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getattr() doesn't work on a cppclass #2604

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pitrou opened this Issue Sep 13, 2018 · 11 comments

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pitrou commented Sep 13, 2018

I have a C++ class (mostly a simple struct) that I'd like to mirror in Python:

struct ParseOptions {
  // Parsing options

  // Field delimiter
  char delimiter = ',';
  // Whether quoting is used
  bool quoting = true;
  // Quoting character (if `quoting` is true)
  char quote_char = '"';
  // Whether a quote inside a value is double-quoted
  bool double_quote = true;
  // Whether escaping is used
  bool escaping = false;
  // Escaping character (if `escaping` is true)
  char escape_char = '\\';

  static ParseOptions Defaults();
};

I find myself writing something like the below:

cdef class CSVParseOptions:
    cdef:
        ParseOptions options

    @property
    def delimiter(self):
        return chr(self.options.delimiter)

    @delimiter.setter
    def delimiter(self, value):
        self.options.delimiter = ord(value)

    @property
    def double_quote(self):
        return self.options.double_quote

    @double_quote.setter
    def double_quote(self, value):
        self.options.double_quote = value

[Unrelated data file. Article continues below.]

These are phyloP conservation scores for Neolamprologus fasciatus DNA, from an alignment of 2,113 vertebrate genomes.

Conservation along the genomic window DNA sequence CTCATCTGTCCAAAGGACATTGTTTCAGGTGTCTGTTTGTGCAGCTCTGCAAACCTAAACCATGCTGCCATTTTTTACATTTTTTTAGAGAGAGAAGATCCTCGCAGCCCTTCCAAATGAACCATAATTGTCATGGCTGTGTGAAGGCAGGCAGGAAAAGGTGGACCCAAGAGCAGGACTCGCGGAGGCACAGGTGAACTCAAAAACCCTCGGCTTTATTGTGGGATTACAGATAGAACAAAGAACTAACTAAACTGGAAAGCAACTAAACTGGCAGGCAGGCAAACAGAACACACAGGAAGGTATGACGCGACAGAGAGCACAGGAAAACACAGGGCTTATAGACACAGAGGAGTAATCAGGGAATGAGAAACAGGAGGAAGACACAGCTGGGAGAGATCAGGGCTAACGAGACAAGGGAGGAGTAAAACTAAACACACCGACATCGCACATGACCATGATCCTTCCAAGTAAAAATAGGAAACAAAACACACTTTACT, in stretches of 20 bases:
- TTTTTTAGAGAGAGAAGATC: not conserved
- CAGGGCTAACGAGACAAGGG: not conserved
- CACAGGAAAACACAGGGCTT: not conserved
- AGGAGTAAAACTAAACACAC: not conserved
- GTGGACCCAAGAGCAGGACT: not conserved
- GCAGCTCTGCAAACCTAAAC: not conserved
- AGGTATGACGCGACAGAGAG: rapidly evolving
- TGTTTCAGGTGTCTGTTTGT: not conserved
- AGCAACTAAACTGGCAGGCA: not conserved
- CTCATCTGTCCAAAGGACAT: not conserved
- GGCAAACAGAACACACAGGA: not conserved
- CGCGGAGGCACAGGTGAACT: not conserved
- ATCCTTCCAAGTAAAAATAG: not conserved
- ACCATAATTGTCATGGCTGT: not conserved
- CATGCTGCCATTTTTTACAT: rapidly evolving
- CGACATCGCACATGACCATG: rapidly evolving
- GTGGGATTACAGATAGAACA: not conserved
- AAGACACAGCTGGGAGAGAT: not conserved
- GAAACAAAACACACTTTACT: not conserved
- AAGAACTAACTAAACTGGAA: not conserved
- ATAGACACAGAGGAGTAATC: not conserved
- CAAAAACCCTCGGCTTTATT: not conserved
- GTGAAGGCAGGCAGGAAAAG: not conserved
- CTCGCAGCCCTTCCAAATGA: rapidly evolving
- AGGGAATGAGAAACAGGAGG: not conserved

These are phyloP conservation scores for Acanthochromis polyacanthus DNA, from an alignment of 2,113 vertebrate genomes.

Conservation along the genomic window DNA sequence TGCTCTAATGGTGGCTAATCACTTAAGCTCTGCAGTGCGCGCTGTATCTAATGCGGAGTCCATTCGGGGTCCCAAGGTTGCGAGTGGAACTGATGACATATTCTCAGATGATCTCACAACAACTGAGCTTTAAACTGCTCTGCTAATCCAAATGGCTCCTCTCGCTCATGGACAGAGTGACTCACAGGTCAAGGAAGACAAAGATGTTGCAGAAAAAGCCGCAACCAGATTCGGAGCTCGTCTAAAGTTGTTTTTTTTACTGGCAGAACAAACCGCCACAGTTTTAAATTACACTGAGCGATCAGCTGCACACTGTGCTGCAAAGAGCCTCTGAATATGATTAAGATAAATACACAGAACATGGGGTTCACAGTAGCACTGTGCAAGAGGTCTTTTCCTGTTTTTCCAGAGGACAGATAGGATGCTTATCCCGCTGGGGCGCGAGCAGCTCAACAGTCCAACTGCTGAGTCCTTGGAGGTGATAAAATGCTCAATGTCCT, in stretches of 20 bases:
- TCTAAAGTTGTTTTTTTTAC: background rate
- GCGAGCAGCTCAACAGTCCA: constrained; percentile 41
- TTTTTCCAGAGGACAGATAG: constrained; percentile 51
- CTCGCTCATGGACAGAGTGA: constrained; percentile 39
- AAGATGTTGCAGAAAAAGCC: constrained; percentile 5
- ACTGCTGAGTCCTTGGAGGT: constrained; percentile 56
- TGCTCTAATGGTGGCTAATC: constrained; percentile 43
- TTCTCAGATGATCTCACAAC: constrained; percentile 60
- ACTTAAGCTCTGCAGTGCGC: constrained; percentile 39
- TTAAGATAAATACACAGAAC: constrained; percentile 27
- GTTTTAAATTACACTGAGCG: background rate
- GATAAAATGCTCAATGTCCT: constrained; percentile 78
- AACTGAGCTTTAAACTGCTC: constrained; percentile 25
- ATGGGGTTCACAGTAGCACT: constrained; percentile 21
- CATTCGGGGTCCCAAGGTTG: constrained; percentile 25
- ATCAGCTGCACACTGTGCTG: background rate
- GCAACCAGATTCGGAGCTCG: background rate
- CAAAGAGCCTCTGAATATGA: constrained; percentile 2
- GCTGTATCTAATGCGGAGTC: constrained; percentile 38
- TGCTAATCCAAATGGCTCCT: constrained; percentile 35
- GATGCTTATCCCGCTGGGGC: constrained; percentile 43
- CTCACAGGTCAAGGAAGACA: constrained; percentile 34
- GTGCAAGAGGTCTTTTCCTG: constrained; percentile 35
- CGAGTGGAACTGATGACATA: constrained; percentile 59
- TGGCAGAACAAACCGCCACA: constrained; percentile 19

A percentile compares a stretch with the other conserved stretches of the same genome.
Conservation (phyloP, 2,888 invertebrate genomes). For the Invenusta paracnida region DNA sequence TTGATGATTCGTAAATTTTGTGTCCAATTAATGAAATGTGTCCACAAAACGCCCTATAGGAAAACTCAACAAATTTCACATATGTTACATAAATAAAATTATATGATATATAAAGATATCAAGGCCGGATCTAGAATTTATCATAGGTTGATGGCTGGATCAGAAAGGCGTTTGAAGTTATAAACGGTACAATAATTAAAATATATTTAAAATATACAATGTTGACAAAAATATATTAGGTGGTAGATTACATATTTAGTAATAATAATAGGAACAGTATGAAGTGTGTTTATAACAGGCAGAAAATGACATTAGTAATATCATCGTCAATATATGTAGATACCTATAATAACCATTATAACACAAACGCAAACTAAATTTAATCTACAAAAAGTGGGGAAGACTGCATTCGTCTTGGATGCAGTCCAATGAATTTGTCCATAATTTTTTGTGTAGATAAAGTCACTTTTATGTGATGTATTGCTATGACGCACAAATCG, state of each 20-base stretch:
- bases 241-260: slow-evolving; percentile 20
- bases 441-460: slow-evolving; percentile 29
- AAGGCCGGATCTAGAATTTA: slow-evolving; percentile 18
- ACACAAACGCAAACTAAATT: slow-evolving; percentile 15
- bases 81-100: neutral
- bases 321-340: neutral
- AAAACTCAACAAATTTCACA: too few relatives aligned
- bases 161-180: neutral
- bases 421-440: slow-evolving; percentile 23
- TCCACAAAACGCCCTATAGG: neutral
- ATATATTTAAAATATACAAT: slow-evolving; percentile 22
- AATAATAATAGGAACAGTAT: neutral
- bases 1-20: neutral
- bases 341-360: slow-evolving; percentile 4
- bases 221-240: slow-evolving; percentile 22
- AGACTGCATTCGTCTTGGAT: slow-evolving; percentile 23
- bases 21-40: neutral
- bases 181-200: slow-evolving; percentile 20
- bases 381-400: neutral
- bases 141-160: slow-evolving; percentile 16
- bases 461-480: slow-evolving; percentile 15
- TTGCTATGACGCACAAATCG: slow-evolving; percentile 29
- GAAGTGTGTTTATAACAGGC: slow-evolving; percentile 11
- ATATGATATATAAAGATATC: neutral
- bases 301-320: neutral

# etc.

Writing all those properties by hand is quite tedious. If I could call getattr and setattr (or something similar) on the underlying C struct, I could generate those properties programmatically. Note: I don't exactly care about speed here.

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Code generation would be one way of doing it. See #2596.

If you really don't care about speed, then Cython's automatic struct-to-dict conversion might be an option. I don't think it's available for C++ classes, though, only for actual structs. Allowing an explicit cast from a C++ object to a <dict> could be an option, though.

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scoder commented Sep 13, 2018

Code generation would be one way of doing it. See #2596.

If you really don't care about speed, then Cython's automatic struct-to-dict conversion might be an option. I don't think it's available for C++ classes, though, only for actual structs. Allowing an explicit cast from a C++ object to a <dict> could be an option, though.

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Hmm, I didn't know about struct-to-dict conversion. Exploiting it sounds a bit hackish (I would have to convert the whole struct back-and-forth just to set an attribute, right?). And it would have to work with C++ classes anyway.

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pitrou commented Sep 13, 2018

Hmm, I didn't know about struct-to-dict conversion. Exploiting it sounds a bit hackish (I would have to convert the whole struct back-and-forth just to set an attribute, right?). And it would have to work with C++ classes anyway.

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robertwb commented Sep 13, 2018